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Skiing & singing in South Tyrol

In a characterful corner of the Italian Dolomites you’ll find unique culture and cuisine, and pistes that demand the full performance

Skiing & singing in South Tyrol
Kronplatz, South Tyrol. Image: Alex Filz

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Needles and Pins: that was the song snagged in my head as I shot past the forest fringe on my first run of the new season. You may not have heard of it, or certainly long forgotten it, as the Searchers released the single around the time of the Battle of Hastings. But by rights, having been up since 4.30am for a crack-of-dawn flight to Innsbruck, I should have been dead on my feet. Instead, I was flying over the slopes at Kronplatz, stealing a few aperitif hours before the lifts quit for the day. I only sing out loud when I’m truly happy and on that first run on the first day back on the slopes I sang like a canary. 

The next morning, once more, I soared across the great white belly of the mountain. At the top, cloud bubbled up the far valley beneath the knuckled peaks, but the fluffy cover soon lifted, revealing trees looking as if liberally dipped in caster sugar from an overnight fall, like decorations on a birthday cake.

That day I skied 41km over a range of reds and blacks linking my base, San Vigilio, with four other villages; I know the exact distance because I checked it on the nifty Dolomiti Superski website by simply typing in my ski pass number. The Kronplatz ski region, which encompasses San Vigilio, has 116km of groomed pistes in total, plus state-of-the-art lifts and smaller crowds than the more feted resorts in France and Austria, which means you can max-out on skiing, and skip the queuing and long lift rides. This, together with the clement climate (they claim 85 out of every 100 days are sunny here), probably explains why I was on my second Dolomite sortie in three years.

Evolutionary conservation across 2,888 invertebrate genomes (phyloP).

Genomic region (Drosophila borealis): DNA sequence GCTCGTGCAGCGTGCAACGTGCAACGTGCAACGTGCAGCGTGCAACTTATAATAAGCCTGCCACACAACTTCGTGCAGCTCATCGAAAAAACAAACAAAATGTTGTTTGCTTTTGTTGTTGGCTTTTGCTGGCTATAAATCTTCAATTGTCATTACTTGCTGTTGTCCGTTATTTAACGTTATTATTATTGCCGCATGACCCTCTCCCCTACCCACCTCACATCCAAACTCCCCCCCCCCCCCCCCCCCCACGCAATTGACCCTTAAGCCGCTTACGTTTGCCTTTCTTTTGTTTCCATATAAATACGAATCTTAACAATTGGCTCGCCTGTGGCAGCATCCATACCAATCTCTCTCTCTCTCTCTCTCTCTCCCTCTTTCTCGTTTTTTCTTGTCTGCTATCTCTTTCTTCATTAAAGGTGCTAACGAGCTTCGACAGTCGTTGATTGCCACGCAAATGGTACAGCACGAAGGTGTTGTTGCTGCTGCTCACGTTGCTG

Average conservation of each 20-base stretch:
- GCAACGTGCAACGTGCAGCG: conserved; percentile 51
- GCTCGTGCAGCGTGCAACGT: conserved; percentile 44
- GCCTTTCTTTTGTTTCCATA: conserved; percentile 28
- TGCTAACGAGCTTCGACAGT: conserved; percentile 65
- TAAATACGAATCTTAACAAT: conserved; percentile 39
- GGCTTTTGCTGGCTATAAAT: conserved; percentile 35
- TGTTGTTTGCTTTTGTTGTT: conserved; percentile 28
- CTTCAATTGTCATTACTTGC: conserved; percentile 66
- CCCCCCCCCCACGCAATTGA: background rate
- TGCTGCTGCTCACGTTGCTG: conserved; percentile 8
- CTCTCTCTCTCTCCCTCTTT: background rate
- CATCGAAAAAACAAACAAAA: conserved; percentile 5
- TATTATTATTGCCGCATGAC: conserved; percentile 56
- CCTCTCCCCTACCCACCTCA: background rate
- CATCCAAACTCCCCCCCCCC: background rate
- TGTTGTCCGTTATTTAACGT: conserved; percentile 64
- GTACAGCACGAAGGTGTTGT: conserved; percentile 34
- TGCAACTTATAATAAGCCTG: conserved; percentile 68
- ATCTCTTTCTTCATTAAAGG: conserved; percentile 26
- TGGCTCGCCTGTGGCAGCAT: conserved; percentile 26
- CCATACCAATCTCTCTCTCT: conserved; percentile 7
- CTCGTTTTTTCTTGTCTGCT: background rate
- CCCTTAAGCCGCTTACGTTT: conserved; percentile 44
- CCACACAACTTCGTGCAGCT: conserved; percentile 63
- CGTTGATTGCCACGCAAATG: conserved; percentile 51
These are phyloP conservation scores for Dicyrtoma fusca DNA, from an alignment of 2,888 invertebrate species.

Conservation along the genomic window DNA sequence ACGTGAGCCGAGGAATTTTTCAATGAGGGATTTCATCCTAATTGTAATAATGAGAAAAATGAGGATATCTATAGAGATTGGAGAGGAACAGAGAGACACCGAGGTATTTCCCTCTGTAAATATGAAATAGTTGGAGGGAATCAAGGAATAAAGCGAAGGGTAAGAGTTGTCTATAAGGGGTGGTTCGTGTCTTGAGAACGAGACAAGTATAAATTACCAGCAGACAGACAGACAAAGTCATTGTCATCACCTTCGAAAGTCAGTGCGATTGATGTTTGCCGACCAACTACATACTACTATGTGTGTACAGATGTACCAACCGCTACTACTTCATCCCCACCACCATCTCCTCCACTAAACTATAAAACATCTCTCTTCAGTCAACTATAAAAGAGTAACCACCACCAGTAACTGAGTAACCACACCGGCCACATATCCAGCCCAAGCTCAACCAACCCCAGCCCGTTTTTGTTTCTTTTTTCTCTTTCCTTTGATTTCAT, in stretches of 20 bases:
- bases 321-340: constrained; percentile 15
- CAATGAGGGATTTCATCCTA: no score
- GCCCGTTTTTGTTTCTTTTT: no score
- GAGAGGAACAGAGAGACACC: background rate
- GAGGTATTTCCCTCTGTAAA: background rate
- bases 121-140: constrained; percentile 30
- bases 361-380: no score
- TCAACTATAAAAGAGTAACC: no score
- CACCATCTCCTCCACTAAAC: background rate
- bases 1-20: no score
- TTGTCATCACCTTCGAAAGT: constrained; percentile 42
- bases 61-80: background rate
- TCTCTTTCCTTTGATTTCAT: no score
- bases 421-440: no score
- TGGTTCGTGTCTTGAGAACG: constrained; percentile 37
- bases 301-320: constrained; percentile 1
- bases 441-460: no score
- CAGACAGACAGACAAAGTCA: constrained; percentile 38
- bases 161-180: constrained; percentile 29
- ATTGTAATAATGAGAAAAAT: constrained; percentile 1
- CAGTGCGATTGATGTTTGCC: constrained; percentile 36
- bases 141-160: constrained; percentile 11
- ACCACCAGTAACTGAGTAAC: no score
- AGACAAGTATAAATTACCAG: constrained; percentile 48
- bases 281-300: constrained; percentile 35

The five wide black runs on Kronplatz might only merit a red designation in France, but I was more than happy to swap bloodcurdling for uncluttered beauty as I sat on the sunny terrace of the Corones hut with my daily strong cappuccino and 360-degree view of the coronet of peaks.

By 3pm I was already skied out and shelled the ski gear to bask in the hotel’s sauna, steam room and pool before wandering into town. San Vigilio is the prettiest town in the valley and its expansive homes wear their prosperity as easily as their snow overcoats. The most popular cafe is called Mutsch, and much was what I got when I ordered one of their hot chocolates — the saccharine charge almost lifted my feet off the floor.

Once I’d explored the slopes at Kronplatz, I popped over to Alta Badia, about an hour’s drive south. The last time I was there, in 2013, I completed the 40km Sella Ronda circuit one morning; this time I restricted myself to the area skirting Badia and included a nerve-jangling descent down the Gran Rise, the steepest giant slalom in the World Cup.